Justia Construction Law Opinion SummariesArticles Posted in New Hampshire Supreme Court
Town of Londonderry v. Mesiti Development, Inc.
Respondents Mesiti Development, Inc., JVL Construction Company, Inc., and Brook Hollow Corporation, appealed a superior court order dismissing their counterclaims against petitioner Town of Londonderry. In 2012, the Town filed a bill of interpleader to determine whether $264,517.02 in surplus impact fees collected under the Town’s impact fee ordinance should have been refunded to the developers who paid the impact fees or to the current owners of the properties for which the fees had been paid. Although the Town’s impact fee ordinance specifies that the current owners are entitled to the refunds, the Town sought to confirm that the ordinance is consistent with the impact fee statute. The bill listed seventeen properties and their respective impact fee payors and current owners. Additional parties intervened thereafter. Several parties, including the respondents, moved to add counterclaims alleging, among other things: (1) violations of RSA 674:21, V; (2) negligence; (3) violation of fiduciary duties owed to impact fee payors; (4) violation of the public trust in government; and (5) violation of the municipal budget law. The Town filed a motion to dismiss these counterclaims, which the trial court granted. This appeal followed. Finding no reversible error in the order dismissing these claims, the Supreme Court affirmed. View "Town of Londonderry v. Mesiti Development, Inc." on Justia Law
Kimball Union Academy v. Genovesi
Defendant John Genovesi appealed the superior court's refusal to dismiss a claim against him for professional negligence brought by plaintiff Kimball Union Academy (KUA). KUA wanted a new field house built for its campus. The designer was supposed to supply a locally licensed architect and engineer for the project. Defendant was not licensed in New Hampshire nor did he live in state, but was hired anyway to serve as project engineer. Among other things, defendant failed to provide special inspection instructions for the footings and foundation system as required by the local building code. KUA had a number of problems with the footing and foundation that prompted it to terminate its contract with the designer and sue all parties involved. Defendant moved to dismiss the complaint for lack of personal jurisdiction. Upon review, the Supreme Court found that defendant's design work in New Jersey led to the injury to KUA in New Hampshire. The Court therefore affirmed the trial court's decision. View "Kimball Union Academy v. Genovesi" on Justia Law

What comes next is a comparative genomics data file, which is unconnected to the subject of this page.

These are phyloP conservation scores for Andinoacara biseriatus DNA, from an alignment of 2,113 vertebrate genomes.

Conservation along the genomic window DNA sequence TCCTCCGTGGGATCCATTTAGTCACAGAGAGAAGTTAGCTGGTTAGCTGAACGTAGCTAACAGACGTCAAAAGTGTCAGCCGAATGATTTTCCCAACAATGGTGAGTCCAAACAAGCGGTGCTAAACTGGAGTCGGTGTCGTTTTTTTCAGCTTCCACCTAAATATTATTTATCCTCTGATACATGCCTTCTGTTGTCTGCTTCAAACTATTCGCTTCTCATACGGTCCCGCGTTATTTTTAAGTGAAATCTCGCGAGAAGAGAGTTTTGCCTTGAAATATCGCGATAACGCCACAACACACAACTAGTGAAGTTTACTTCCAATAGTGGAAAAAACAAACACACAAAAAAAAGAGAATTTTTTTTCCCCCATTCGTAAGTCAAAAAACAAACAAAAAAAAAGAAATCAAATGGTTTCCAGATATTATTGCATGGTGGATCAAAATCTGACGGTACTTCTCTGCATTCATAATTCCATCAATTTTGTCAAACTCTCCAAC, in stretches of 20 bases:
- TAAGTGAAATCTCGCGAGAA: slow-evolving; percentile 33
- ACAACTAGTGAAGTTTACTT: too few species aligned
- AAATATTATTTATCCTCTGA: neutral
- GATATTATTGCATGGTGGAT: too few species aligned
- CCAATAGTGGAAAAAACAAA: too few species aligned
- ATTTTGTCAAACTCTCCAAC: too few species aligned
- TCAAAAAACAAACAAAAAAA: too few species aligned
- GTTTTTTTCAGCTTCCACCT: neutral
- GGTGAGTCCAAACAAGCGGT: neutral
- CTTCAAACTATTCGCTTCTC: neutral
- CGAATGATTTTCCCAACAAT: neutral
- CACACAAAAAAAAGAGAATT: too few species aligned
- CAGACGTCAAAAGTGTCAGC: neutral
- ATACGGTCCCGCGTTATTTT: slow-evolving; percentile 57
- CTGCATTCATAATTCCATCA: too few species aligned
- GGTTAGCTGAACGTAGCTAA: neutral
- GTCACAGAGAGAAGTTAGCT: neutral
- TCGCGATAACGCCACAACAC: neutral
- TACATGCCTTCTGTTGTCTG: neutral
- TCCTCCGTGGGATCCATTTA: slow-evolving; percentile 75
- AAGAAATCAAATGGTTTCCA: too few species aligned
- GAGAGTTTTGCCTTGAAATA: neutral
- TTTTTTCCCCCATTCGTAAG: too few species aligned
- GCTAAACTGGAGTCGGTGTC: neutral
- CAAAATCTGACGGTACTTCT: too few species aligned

Axenics, Inc. v. Turner Construction Co.
Defendants Stryker Biotech, LLC, Stryker Sales Corporation (collectively Stryker) and Turner Construction Company, appealed a superior court ruling which found them liable on a theory of unjust enrichment and awarded damages to the plaintiff, Axenics, Inc. f/k/a RenTec Corporation. Axenics cross-appealed, challenging the amount of damages awarded and the trial court's failure to find the defendants liable on its breach of contract and New Hampshire Consumer Protection Act (CPA) claims. This case arose from the construction of a biotech facility for Stryker for which Turner served as the general contractor. Axenics subcontracted with Turner to furnish labor, materials, equipment, and services for the installation of "process pipe" at the facility. A dispute arose when Axenics notified Turner of additional change orders related to delays and work that it believed to be outside the scope of the contract. Upon review, the Supreme Court found that the subcontract addressed the subject matter of Axenics' unjust enrichment claim. The Court reversed the trial court's decision finding Turner liable to Axenics on its theory of unjust enrichment. Furthermore, the Court found no evidence that Stryker accepted a benefit that would be unconscionable to retain. Therefore the Court held that the trial court erred in allowing Axenics to recover against Stryker under a theory of unjust enrichment. The Court found that an internal memorandum was admitted into evidence in error; the trial court erred in relying upon it in assessing damages. The Court affirmed the trial court's decision with respect to Axenics' CPA claims. The case was ultimately affirmed in part, vacated in part, and remanded for further proceedings. View "Axenics, Inc. v. Turner Construction Co." on Justia Law
Phaneuf Funeral Home v. Little Giant Pump Co.